Marijuana Legalization and The War on Drugs

From Donald Trump’s plan to construct a wall between the United States and Mexico to revisiting Nancy Reagan’s influence on Drug Policy in the 1980’s with the “Just Say No” campaign, 2016 has reminded us of the long and unresolved nature of the United States’ battle with drug policy and border control. Countless dollars, resources, and lives have been lost over the course of the War on Drugs for more than 30 years, but has it been effective?

Recent data from the US Border Patrol shows that, last year, Marijuana seizures and deaths along the Southwest border fell to their lowest levels in at least the past five years.

Southwest Border Drug Seizures Vs. War on Drugs Spending

YearDeathsMarijuana (lbs)Heroin (ounces)Meth (lbs)War on Drugs Spending (millions)
2011 357 2,518,211 6,191 1,838 25,731.60
2012 463 2,297,662 6,383 3,430 24,497.20
2013 445 2,428,419 8,937 3,446 23,800.40
2014 307 1,920,411 9,205 3,771 25,724.90
2015 240 1,536,499 8,237 6,429 28,882.90


While it may look like this decrease is attributed to more stringent border policies and increased spending, if that were true, then the presence of all drugs across the board would be decreasing. But this isn’t the case. Meth and heroine have increased significantly from their 2012 levels, the year that marijuana was first legalized in Washington and Colorado, meaning that as marijuana becomes less profitable, the cartels are adapting with new substances.

Many agree that with the gradual legalization of Marijuana in the United States, Mexican cartels are facing stiffer competition than ever before.  As domestic growers continue to push prices down, illegal marijuana from Mexico is being phased out. In certain instances, the price per kilogram has decreased by 70% over the past four years. According to one criminal defense lawyer in San Diego, this trend is especially evident in one of the largest junctions between Mexico and the United States.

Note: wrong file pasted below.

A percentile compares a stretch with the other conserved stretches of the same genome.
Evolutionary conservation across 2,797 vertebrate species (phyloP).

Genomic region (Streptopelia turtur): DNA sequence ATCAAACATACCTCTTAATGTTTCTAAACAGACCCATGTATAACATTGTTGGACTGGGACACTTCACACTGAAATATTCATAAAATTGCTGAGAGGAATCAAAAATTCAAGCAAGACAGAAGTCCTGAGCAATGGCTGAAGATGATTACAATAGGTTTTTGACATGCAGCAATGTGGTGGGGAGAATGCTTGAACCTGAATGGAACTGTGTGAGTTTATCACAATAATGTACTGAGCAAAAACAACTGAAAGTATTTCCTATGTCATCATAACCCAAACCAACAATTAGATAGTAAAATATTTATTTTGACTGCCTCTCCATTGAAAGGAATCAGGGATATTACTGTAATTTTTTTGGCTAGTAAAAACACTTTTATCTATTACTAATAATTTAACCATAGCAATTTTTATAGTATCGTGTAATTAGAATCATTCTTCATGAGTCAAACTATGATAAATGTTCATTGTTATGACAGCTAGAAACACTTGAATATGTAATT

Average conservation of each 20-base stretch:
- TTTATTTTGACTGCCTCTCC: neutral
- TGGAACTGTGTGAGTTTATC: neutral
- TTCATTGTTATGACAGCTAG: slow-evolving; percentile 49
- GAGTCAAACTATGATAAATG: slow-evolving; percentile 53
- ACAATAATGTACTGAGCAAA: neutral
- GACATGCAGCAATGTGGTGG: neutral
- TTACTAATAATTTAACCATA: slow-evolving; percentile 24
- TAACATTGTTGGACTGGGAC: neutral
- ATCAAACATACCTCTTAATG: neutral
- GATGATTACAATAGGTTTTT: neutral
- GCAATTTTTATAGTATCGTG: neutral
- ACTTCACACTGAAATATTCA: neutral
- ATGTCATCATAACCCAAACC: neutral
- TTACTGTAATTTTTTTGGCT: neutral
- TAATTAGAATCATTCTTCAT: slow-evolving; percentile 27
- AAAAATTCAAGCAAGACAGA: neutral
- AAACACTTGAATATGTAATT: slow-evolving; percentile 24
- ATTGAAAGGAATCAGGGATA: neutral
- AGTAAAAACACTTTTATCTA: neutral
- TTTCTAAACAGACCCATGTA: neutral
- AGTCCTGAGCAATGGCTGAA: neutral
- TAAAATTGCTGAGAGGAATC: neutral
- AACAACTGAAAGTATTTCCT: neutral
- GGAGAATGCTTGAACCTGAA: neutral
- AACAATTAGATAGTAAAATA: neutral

San Diego Border Marijuana Seizures

It’s not only the price; the quality of the product produced in Mexico is seen as inferior to the crops grown domestically. This makes sense when one is being grown under highly controlled conditions and the other is grown outside, hidden between other crops such as corn. The price and quality is so superior in the United States that there are even instances of marijuana going in the reverse direction and being smuggled into Mexico from the United States.

The reason that cartels are shifting away from Marijuana is the exact same reason why the War on Drugs continues: money. Decriminalizing drugs has proven to reduce usage rates, crime, and overdose deaths in countries such as Portugal, where all drugs are legal. However, minimizing the war on drugs comes with the price of removing employment opportunities for law enforcement. More than 20,000 agents patrol the United States border with thousands more in domestic law enforcement, and if policies are loosened and budgets cut, those jobs will soon follow.

Marijuana legalization’s impact has shown that funding the War on Drugs is somewhat of a paradox. Its main purpose is to eradicate drug use, but it cannot be too successful, otherwise many are out of a job. Decriminalization and legalization, however, have shown that they have the potential to eliminate the war and actually bring in revenue. According to Forbes, Colorado brought in nearly $70 million in tax revenue from marijuana sales between July 1, 2014 and June 30, 2015, almost twice as much as alcohol.

If an economic focus on history has taught us any lessons, then the role of money here cannot be overstated. If economic factors have the ability to squeeze out drug cartels while also raising money for local governments, then a critical look at our nation’s drug policy is in order. Otherwise, we are throwing large sums of money at an ineffective solution.

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